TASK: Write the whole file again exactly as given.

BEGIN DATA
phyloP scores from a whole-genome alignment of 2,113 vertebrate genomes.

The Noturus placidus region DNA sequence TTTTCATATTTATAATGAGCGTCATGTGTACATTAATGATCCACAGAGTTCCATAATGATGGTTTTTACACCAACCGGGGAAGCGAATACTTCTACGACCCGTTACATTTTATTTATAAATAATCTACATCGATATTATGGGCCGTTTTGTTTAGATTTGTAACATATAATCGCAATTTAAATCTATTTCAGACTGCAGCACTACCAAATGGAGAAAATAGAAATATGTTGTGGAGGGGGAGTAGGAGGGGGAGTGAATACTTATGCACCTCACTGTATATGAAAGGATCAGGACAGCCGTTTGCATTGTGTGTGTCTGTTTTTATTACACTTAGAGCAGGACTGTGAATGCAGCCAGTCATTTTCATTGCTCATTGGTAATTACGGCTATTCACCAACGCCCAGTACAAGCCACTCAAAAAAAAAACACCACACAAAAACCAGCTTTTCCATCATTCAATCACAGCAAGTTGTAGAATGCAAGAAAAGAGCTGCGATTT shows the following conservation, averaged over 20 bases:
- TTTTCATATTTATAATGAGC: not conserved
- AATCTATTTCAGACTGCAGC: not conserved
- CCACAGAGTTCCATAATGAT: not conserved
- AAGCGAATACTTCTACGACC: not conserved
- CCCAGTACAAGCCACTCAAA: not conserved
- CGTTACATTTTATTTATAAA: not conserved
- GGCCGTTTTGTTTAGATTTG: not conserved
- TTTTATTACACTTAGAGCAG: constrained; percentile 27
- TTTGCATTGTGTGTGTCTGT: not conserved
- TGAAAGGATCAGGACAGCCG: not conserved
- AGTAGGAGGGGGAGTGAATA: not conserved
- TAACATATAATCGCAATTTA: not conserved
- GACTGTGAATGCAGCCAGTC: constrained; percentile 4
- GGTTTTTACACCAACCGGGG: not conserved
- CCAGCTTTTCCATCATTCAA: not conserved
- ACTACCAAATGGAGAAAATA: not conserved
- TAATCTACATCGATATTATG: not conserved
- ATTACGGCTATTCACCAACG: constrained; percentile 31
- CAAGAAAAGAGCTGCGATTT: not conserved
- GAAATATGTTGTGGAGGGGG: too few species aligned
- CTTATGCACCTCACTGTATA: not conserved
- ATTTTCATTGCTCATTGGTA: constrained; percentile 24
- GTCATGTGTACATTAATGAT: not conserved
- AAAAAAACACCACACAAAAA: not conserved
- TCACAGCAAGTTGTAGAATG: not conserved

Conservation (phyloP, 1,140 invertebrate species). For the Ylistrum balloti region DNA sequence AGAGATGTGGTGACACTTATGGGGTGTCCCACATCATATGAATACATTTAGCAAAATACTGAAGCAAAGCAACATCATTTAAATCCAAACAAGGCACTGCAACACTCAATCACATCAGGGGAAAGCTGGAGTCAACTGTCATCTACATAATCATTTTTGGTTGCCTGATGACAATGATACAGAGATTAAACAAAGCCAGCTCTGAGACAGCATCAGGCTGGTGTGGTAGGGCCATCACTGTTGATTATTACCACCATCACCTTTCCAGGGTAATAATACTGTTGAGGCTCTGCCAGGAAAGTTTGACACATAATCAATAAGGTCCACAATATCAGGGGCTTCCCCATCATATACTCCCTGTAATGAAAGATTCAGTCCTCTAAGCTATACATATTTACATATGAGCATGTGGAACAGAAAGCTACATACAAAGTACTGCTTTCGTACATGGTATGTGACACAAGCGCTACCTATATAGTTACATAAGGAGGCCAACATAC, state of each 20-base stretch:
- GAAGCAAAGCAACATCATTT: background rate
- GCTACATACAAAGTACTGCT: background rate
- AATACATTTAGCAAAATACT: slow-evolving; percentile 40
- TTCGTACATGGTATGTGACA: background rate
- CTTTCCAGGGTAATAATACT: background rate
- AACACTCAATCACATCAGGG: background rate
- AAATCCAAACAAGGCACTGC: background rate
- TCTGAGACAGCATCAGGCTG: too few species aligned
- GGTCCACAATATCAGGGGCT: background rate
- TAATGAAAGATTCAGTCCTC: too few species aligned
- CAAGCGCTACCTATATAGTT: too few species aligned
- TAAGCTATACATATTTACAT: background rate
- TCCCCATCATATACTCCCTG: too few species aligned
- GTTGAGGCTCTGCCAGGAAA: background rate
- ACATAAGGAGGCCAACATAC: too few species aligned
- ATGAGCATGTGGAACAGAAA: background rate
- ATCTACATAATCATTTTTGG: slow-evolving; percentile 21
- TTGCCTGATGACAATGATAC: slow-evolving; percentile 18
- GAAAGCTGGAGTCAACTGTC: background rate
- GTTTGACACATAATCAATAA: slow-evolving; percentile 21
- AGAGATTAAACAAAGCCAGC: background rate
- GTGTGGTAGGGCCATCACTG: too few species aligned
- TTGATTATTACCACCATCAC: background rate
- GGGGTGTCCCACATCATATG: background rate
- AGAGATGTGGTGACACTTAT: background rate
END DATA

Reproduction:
phyloP scores from a whole-genome alignment of 2,113 vertebrate genomes.

The Noturus placidus region DNA sequence TTTTCATATTTATAATGAGCGTCATGTGTACATTAATGATCCACAGAGTTCCATAATGATGGTTTTTACACCAACCGGGGAAGCGAATACTTCTACGACCCGTTACATTTTATTTATAAATAATCTACATCGATATTATGGGCCGTTTTGTTTAGATTTGTAACATATAATCGCAATTTAAATCTATTTCAGACTGCAGCACTACCAAATGGAGAAAATAGAAATATGTTGTGGAGGGGGAGTAGGAGGGGGAGTGAATACTTATGCACCTCACTGTATATGAAAGGATCAGGACAGCCGTTTGCATTGTGTGTGTCTGTTTTTATTACACTTAGAGCAGGACTGTGAATGCAGCCAGTCATTTTCATTGCTCATTGGTAATTACGGCTATTCACCAACGCCCAGTACAAGCCACTCAAAAAAAAAACACCACACAAAAACCAGCTTTTCCATCATTCAATCACAGCAAGTTGTAGAATGCAAGAAAAGAGCTGCGATTT shows the following conservation, averaged over 20 bases:
- TTTTCATATTTATAATGAGC: not conserved
- AATCTATTTCAGACTGCAGC: not conserved
- CCACAGAGTTCCATAATGAT: not conserved
- AAGCGAATACTTCTACGACC: not conserved
- CCCAGTACAAGCCACTCAAA: not conserved
- CGTTACATTTTATTTATAAA: not conserved
- GGCCGTTTTGTTTAGATTTG: not conserved
- TTTTATTACACTTAGAGCAG: constrained; percentile 27
- TTTGCATTGTGTGTGTCTGT: not conserved
- TGAAAGGATCAGGACAGCCG: not conserved
- AGTAGGAGGGGGAGTGAATA: not conserved
- TAACATATAATCGCAATTTA: not conserved
- GACTGTGAATGCAGCCAGTC: constrained; percentile 4
- GGTTTTTACACCAACCGGGG: not conserved
- CCAGCTTTTCCATCATTCAA: not conserved
- ACTACCAAATGGAGAAAATA: not conserved
- TAATCTACATCGATATTATG: not conserved
- ATTACGGCTATTCACCAACG: constrained; percentile 31
- CAAGAAAAGAGCTGCGATTT: not conserved
- GAAATATGTTGTGGAGGGGG: too few species aligned
- CTTATGCACCTCACTGTATA: not conserved
- ATTTTCATTGCTCATTGGTA: constrained; percentile 24
- GTCATGTGTACATTAATGAT: not conserved
- AAAAAAACACCACACAAAAA: not conserved
- TCACAGCAAGTTGTAGAATG: not conserved

Conservation (phyloP, 1,140 invertebrate species). For the Ylistrum balloti region DNA sequence AGAGATGTGGTGACACTTATGGGGTGTCCCACATCATATGAATACATTTAGCAAAATACTGAAGCAAAGCAACATCATTTAAATCCAAACAAGGCACTGCAACACTCAATCACATCAGGGGAAAGCTGGAGTCAACTGTCATCTACATAATCATTTTTGGTTGCCTGATGACAATGATACAGAGATTAAACAAAGCCAGCTCTGAGACAGCATCAGGCTGGTGTGGTAGGGCCATCACTGTTGATTATTACCACCATCACCTTTCCAGGGTAATAATACTGTTGAGGCTCTGCCAGGAAAGTTTGACACATAATCAATAAGGTCCACAATATCAGGGGCTTCCCCATCATATACTCCCTGTAATGAAAGATTCAGTCCTCTAAGCTATACATATTTACATATGAGCATGTGGAACAGAAAGCTACATACAAAGTACTGCTTTCGTACATGGTATGTGACACAAGCGCTACCTATATAGTTACATAAGGAGGCCAACATAC, state of each 20-base stretch:
- GAAGCAAAGCAACATCATTT: background rate
- GCTACATACAAAGTACTGCT: background rate
- AATACATTTAGCAAAATACT: slow-evolving; percentile 40
- TTCGTACATGGTATGTGACA: background rate
- CTTTCCAGGGTAATAATACT: background rate
- AACACTCAATCACATCAGGG: background rate
- AAATCCAAACAAGGCACTGC: background rate
- TCTGAGACAGCATCAGGCTG: too few species aligned
- GGTCCACAATATCAGGGGCT: background rate
- TAATGAAAGATTCAGTCCTC: too few species aligned
- CAAGCGCTACCTATATAGTT: too few species aligned
- TAAGCTATACATATTTACAT: background rate
- TCCCCATCATATACTCCCTG: too few species aligned
- GTTGAGGCTCTGCCAGGAAA: background rate
- ACATAAGGAGGCCAACATAC: too few species aligned
- ATGAGCATGTGGAACAGAAA: background rate
- ATCTACATAATCATTTTTGG: slow-evolving; percentile 21
- TTGCCTGATGACAATGATAC: slow-evolving; percentile 18
- GAAAGCTGGAGTCAACTGTC: background rate
- GTTTGACACATAATCAATAA: slow-evolving; percentile 21
- AGAGATTAAACAAAGCCAGC: background rate
- GTGTGGTAGGGCCATCACTG: too few species aligned
- TTGATTATTACCACCATCAC: background rate
- GGGGTGTCCCACATCATATG: background rate
- AGAGATGTGGTGACACTTAT: background rate